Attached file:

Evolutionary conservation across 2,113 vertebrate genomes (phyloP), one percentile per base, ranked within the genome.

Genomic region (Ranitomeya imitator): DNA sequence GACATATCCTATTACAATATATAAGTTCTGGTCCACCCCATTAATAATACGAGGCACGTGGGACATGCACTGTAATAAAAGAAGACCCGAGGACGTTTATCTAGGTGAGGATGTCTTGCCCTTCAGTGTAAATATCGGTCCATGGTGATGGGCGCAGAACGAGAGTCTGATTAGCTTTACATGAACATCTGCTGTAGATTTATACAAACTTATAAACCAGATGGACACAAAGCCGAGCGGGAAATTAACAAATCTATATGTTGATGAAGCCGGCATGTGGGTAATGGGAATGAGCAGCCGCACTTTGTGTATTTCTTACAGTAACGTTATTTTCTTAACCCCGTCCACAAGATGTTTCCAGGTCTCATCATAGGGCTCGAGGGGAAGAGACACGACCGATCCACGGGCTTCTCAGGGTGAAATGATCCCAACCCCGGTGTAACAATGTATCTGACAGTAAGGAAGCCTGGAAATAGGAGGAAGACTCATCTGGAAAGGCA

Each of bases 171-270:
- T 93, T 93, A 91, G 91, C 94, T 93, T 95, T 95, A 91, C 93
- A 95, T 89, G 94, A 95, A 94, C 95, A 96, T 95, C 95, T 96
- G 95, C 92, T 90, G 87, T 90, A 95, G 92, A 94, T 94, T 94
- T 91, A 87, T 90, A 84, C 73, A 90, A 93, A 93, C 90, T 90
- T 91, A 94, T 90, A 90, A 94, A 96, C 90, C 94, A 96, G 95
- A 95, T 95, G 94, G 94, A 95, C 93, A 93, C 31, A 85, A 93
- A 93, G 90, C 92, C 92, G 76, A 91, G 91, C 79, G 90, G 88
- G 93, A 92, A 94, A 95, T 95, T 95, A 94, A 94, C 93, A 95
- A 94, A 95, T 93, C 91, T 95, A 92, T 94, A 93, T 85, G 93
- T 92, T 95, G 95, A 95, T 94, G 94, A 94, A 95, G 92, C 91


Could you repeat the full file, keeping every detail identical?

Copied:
Evolutionary conservation across 2,113 vertebrate genomes (phyloP), one percentile per base, ranked within the genome.

Genomic region (Ranitomeya imitator): DNA sequence GACATATCCTATTACAATATATAAGTTCTGGTCCACCCCATTAATAATACGAGGCACGTGGGACATGCACTGTAATAAAAGAAGACCCGAGGACGTTTATCTAGGTGAGGATGTCTTGCCCTTCAGTGTAAATATCGGTCCATGGTGATGGGCGCAGAACGAGAGTCTGATTAGCTTTACATGAACATCTGCTGTAGATTTATACAAACTTATAAACCAGATGGACACAAAGCCGAGCGGGAAATTAACAAATCTATATGTTGATGAAGCCGGCATGTGGGTAATGGGAATGAGCAGCCGCACTTTGTGTATTTCTTACAGTAACGTTATTTTCTTAACCCCGTCCACAAGATGTTTCCAGGTCTCATCATAGGGCTCGAGGGGAAGAGACACGACCGATCCACGGGCTTCTCAGGGTGAAATGATCCCAACCCCGGTGTAACAATGTATCTGACAGTAAGGAAGCCTGGAAATAGGAGGAAGACTCATCTGGAAAGGCA

Each of bases 171-270:
- T 93, T 93, A 91, G 91, C 94, T 93, T 95, T 95, A 91, C 93
- A 95, T 89, G 94, A 95, A 94, C 95, A 96, T 95, C 95, T 96
- G 95, C 92, T 90, G 87, T 90, A 95, G 92, A 94, T 94, T 94
- T 91, A 87, T 90, A 84, C 73, A 90, A 93, A 93, C 90, T 90
- T 91, A 94, T 90, A 90, A 94, A 96, C 90, C 94, A 96, G 95
- A 95, T 95, G 94, G 94, A 95, C 93, A 93, C 31, A 85, A 93
- A 93, G 90, C 92, C 92, G 76, A 91, G 91, C 79, G 90, G 88
- G 93, A 92, A 94, A 95, T 95, T 95, A 94, A 94, C 93, A 95
- A 94, A 95, T 93, C 91, T 95, A 92, T 94, A 93, T 85, G 93
- T 92, T 95, G 95, A 95, T 94, G 94, A 94, A 95, G 92, C 91